FNA InnovATE Episode 3

Dairy-free decadence: Can plant-based chocolate crack APAC amid looming labelling challenges?

By Pearly Neo contact

- Last updated on GMT

Experts say that plant-based chocolate needs to overcome taste challenges and offer localised products if it is to achieve significant growth in APAC.
Experts say that plant-based chocolate needs to overcome taste challenges and offer localised products if it is to achieve significant growth in APAC.

Related tags: FNA InnovATE, plant-based, vegan, Chocolate

Experts say that plant-based chocolate needs to overcome taste challenges and offer localised products if it is to achieve significant growth in APAC, especially with potential labelling and regulatory hurdles looming on the horizon.

The vegan and plant-based food and beverage industry within the APAC region is growing at a rapid rate, especially sectors such as plant-based dairy and plant-based meats - but the plant-based chocolates sector in particular has yet to take off in as big a way as these.

In this edition of our FNA InnovATE series, experts from within the industry share their exclusive insights on the key requirements for the sector to achieve its own boom in the region, as well as potential challenges that still need to be overcome.

According to Indian vegan chocolates firm CARRA’s CEO Komal Khosla, it is imperative for vegan chocolate firms to get their taste, texture, flavours and resulting chocolate-eating experience for consumers all correct, in order to gain widespread consumer acceptance.

“Especially in a country like India where milk chocolate has been something of a staple item for us since birth, [consumers are] very, very habitualised to products that are very milky and very sweet – so if the taste and texture and overall experience is not as good as or better than that of dairy chocolate, it will be hard to convert them,”​ she told FoodNavigator-Asia​.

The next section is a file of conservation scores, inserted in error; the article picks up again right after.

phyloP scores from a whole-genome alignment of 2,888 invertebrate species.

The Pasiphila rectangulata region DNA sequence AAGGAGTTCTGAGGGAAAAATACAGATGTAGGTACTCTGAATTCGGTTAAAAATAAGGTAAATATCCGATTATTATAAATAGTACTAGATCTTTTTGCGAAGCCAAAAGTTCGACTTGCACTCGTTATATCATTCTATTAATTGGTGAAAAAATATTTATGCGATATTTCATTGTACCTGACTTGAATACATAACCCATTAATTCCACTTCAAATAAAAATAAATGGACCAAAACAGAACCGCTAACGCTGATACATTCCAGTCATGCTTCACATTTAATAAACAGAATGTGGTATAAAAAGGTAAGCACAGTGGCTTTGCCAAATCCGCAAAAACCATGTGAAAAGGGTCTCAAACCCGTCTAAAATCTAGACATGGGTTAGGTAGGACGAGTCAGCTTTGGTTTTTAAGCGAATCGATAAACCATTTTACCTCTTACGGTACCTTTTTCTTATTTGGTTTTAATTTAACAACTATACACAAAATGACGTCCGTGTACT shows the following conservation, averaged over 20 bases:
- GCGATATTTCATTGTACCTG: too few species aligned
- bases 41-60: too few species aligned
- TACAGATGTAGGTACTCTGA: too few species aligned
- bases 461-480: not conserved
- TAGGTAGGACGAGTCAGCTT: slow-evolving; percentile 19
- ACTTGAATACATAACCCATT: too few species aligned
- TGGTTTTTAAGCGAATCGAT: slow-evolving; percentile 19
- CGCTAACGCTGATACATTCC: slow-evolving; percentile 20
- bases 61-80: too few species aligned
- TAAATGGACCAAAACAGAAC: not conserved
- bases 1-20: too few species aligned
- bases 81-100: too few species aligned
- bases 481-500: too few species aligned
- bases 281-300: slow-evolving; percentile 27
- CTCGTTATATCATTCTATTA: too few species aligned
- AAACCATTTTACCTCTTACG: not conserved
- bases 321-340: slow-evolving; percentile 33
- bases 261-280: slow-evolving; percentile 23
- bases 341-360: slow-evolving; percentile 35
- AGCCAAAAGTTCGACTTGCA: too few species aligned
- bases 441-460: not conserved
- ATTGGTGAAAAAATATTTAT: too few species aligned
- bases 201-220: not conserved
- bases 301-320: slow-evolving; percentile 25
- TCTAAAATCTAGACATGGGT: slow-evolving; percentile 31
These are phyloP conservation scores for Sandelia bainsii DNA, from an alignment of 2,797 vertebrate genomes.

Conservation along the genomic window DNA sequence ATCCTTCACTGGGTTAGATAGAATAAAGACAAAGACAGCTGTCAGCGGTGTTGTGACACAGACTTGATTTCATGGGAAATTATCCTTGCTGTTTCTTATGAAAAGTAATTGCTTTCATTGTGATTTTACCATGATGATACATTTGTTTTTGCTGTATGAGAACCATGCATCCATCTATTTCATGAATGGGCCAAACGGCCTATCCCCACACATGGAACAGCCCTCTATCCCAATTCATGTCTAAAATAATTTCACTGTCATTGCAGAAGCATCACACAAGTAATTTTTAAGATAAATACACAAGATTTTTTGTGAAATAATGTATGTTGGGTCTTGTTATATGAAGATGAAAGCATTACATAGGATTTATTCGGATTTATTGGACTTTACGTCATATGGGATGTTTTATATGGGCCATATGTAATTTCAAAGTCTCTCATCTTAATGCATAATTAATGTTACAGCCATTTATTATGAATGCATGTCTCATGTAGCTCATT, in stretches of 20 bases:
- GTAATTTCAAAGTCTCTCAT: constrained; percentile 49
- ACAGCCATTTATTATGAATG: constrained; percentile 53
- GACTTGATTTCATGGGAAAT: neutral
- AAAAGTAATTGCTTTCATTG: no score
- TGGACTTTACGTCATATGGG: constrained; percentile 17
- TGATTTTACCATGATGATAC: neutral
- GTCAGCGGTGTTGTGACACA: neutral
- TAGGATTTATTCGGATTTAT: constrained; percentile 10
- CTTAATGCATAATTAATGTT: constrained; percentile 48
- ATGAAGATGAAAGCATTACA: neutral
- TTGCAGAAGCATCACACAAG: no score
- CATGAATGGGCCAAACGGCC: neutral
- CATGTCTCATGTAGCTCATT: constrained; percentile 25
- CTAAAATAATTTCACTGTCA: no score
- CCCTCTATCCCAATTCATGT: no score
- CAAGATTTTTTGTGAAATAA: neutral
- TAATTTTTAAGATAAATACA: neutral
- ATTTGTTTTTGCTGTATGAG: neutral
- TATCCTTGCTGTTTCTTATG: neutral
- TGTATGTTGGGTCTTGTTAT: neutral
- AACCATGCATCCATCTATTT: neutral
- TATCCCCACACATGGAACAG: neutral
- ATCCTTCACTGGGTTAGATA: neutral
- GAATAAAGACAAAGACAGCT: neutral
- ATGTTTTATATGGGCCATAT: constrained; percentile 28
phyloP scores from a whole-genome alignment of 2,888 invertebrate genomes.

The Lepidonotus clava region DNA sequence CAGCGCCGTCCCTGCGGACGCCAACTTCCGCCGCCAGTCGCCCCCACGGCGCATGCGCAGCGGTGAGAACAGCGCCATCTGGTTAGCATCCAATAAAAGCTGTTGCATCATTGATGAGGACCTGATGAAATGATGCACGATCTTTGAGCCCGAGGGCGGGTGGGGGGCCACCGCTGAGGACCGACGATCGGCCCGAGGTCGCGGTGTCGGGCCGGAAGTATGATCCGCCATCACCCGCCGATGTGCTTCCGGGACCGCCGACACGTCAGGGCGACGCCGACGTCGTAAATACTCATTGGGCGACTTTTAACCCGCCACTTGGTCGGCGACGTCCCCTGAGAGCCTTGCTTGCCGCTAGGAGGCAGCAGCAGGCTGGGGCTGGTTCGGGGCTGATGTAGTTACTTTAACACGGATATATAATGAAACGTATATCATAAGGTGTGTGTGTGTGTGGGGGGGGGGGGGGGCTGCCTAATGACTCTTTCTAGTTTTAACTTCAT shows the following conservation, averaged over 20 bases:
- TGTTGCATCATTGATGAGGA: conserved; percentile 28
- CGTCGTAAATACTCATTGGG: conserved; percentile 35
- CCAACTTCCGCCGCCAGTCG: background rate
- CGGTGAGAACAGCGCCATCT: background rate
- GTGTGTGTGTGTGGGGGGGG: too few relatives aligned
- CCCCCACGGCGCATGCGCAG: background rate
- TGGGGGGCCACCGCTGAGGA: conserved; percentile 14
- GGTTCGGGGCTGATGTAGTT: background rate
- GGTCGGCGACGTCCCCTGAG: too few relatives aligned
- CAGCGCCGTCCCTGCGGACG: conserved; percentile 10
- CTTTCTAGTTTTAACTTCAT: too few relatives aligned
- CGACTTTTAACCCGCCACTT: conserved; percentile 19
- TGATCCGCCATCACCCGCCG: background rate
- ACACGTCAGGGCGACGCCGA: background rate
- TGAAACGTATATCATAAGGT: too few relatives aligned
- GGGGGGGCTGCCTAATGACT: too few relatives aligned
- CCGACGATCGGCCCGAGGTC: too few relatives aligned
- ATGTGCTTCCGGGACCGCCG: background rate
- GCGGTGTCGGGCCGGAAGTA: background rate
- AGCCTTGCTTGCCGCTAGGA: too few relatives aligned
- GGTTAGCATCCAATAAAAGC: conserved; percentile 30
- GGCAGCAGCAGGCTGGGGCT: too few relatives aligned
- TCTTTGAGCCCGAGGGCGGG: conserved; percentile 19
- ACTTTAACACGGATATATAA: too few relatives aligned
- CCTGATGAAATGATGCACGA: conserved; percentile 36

“We know from experience that Indian consumers are most comfortable with 55% chocolate – we’ve tried to increase this to 60% and even 70%, but 55% has remained the most popular – and also have infused more localised Indian flavours into our products to increase acceptance for our vegan chocolates.

“This includes things like the betel leaf, cardamom, lychee and so on – especially Indian spices which not only add heightened nutritional qualities to the chocolates, but also blend in very well with chocolate [and] can give consumers that sense of familiarity.”

Over in Australia, vegan chocolate specialist firm Treat Dreams also believes that great taste is essential, especially in a category catering to indulgence and decadence like chocolate.

“We believe in decadent chocolates made using real couverture chocolate (meaning extra cocoa butter and no vegetable oil) for shine, snap and the silky smooth melt in the mouth sensational taste,”​ the firm's website states.

“Couverture chocolate is very high-quality chocolate with a high percentage of cocoa butter [as opposed to] compound chocolate which replaces some, if not all, of the cocoa butter with vegetable oils, tending to leave an oily slick in the mouth.”

Both Carra and Treat Dreams use only couverture chocolate to ensure high quality.

Watch the video above to find out more.

Potential labelling woes

Although miles apart, the vegan chocolate sectors in both countries face a similar looming obstacle – that of local regulators pushing for plant-based labelling regulations to be put into place.

Although this issue would have a larger impact on sectors using ‘traditional’ meat and dairy terms such as ‘sausage’ or ‘milk’, the fear is real that any regulations that are implemented could extend to the whole plant-based vegan products industry – including chocolates.

“Because plant-based and vegan chocolates are as yet a very small category in India at the moment, it has not gotten as much of limelight [in the labelling issue] by the food regulator Food Safety and Standards Authority India (FSSAI) yet,”​ said Khosla.

“Like for milk of course there has already been a lot of fanfare here, but chocolate has not been mentioned in relation with any of these issues – but we do know that as the sector grows bigger, even a little big bigger, we do foresee that there will be upcoming issues that will crop up in relation to this.”

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